Over the past decade, Miami has increased law school tuition and fees by 43%, to $57,000 in the coming year, according to the American Bar Association data. What's more than double the rate of inflation?
Law schools can charge higher amounts knowing that students can tap the U.S. government's Grad Plus loan program, which permits borrowing up to the cost of tuition, fees and living expenses. It is also the fastest growing federal student loan program for students. If graduates' loans are never repaid, taxpayers will be on the hook.
Patricia White, who served as Miami Law's dean from 2009 to 2019 and is currently a professor there, said tuition at Miami Law and other law schools got raised year after year so that the schools could operate, and typically came with government loans.
The tuition number would come out, he said. The students would go to the government. They'd say what they needed and Suddenly they'd borrow $70,000, $75,000 a year.
Ms. White said Miami raised tuition to cover the school's higher expenses, including salaries and financial contributions the law school was expected to make to the broader university. This year the University of Miami asked Ms. White's successor to step down from the position of dean, citing in a public statement the need for new leadership amid its current fundraising campaign.
Between 1985 and 2019, the average annual tuition at private law schools nearly tripled to $49,000, adjusted for inflation, according to data from nonprofit advocacy group Law School Transparency, which has pushed law schools to provide more detailed information on job prospects.
Law school attendance plummeted after the recession as law firms reduced young lawyers and entry level job openings. Though enrollment began rebounding in 2018, fewer students are choosing law school than a decade ago, according to the American Bar Association data.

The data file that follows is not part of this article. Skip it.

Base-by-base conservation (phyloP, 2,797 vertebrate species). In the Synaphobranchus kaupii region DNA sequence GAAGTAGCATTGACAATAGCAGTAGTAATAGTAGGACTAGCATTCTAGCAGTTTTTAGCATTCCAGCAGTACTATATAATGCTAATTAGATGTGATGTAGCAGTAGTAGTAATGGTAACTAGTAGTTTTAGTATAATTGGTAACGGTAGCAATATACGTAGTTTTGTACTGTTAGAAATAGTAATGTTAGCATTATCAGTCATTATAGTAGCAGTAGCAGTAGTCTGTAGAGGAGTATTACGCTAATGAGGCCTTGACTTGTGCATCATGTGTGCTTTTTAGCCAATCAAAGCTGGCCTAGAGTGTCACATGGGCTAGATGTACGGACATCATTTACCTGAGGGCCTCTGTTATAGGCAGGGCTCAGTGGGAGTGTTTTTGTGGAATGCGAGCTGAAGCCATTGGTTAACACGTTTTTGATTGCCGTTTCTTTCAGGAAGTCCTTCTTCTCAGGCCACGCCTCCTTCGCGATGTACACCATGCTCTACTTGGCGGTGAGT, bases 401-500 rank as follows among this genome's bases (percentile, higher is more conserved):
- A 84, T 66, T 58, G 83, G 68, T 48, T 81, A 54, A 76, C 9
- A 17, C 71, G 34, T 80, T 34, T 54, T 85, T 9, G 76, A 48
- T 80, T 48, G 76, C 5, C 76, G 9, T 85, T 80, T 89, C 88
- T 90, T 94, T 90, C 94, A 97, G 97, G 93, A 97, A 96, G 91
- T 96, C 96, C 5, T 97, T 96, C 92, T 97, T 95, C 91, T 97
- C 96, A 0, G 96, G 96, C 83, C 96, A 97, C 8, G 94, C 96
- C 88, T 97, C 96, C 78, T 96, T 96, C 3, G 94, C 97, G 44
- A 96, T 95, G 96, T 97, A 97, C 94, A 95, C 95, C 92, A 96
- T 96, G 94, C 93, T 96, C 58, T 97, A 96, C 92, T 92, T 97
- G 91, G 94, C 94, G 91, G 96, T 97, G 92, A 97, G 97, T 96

Law school deans say that costs have increased as schools create more hands-on clinics to better prepare students to practice law and devote more money to scholarships to attract top students, which improves their rankings.
Ms. White said Miami urged students to borrow less for living expenses but that students tend to be unsophisticated borrowers, with many taking the maximum every year out. They don't know how to manipulate money in large numbers, she said. And so, borrowing got out of control over a relatively small period of time.
The starting lawyer salaries generally fall into two clusters: $45,000 to $75,000 for small-firm lawyers and around $190,000 for public service and large firm jobs, according to data from the National Association for Law Placement.
More experienced associates at small firms can earn upward of $250,000 — much more than their peers in large firms or in the public sector. The American Bar Association, however, more than half of entry level jobs at high-paying firms have gone to graduates of top-20 schools, according to an analysis of the data from Law School Transparency.
There are only a handful of schools that can offer guarantee that if you're in your class and graduated you can get into a high-paying job, said William Bratton, a University of Miami Senior Lecturer.
Far more lawyers graduate from Miami Law School to smaller firms than big ones, National Association for Law Placement data show. According to the group, Miami graduates in 2019 earned a median of $70,000. That is higher than the Ed Dept.'s figure from tax records, which is for 2015 and 2016 graduates and reflects only loans to borrowers.
Paying off student loans over 10 years, once considered standard, is difficult for many law-school graduates with six-figure debt. Two in three recent graduates had suspended or not repaid a dime of their principal balance within two years or had repaid payments altogether, the Journal's analysis shows. If the graduates don't pay down interest — often topping 7% in recent years - their balances will grow, not shrink.
Just 15% of recent graduates had begun repaying their student loans after two years — the lowest rate among law schools at elite private research universities, defined by categories the education department uses.
At only 14 law schools with published repayment data were the majority of graduates repaying the principal within two years. That is partly because many law student graduates enroll in income-driven repayment plans. In those that can fully reconcile loan payments with the previous year's salary, which may not reflect a full year of work.
Kyle McEntee, who co-founded Law School Transparency, said that many people borrow too much because they want to attend schools which are prestigious, and they think any debt taken out for higher education is worthwhile. But that's just not true, he said.
The University of Miami advertises the law school as an academically renowned experience in a tropical paradise setting, including proximity to 20 beaches. Ms. James declined to comment.